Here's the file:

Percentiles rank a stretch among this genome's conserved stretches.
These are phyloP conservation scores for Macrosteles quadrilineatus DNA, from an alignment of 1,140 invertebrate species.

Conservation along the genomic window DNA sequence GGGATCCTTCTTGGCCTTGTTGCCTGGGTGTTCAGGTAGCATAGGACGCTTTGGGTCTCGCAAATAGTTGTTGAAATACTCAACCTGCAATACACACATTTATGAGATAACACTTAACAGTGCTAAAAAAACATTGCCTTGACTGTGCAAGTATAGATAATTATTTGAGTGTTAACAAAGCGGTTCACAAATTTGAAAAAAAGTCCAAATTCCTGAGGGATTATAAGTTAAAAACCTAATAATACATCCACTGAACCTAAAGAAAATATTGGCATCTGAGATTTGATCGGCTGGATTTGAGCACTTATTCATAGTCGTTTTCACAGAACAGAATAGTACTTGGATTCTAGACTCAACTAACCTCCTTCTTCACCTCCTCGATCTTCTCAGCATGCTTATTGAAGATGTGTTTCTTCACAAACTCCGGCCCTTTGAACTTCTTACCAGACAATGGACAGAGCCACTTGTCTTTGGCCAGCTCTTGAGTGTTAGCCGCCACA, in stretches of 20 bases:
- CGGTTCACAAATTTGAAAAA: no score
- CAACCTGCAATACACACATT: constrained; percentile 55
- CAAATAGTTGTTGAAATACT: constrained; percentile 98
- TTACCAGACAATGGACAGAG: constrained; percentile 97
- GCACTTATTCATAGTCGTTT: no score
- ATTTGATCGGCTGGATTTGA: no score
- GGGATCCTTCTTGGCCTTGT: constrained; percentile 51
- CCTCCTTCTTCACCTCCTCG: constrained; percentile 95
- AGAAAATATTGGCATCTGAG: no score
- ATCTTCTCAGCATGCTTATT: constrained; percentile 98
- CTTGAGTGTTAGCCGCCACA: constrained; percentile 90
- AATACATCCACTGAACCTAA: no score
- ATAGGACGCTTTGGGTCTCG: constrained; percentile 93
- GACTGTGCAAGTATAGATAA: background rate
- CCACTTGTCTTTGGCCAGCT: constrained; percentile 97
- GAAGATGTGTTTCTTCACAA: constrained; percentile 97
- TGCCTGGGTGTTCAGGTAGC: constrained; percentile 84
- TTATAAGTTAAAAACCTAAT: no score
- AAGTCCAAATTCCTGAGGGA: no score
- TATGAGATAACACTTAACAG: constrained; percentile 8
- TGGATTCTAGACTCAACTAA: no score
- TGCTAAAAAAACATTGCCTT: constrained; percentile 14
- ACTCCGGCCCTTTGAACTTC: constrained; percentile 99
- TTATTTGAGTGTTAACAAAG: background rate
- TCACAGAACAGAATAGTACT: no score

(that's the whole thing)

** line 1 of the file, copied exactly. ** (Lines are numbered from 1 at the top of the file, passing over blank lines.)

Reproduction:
Percentiles rank a stretch among this genome's conserved stretches.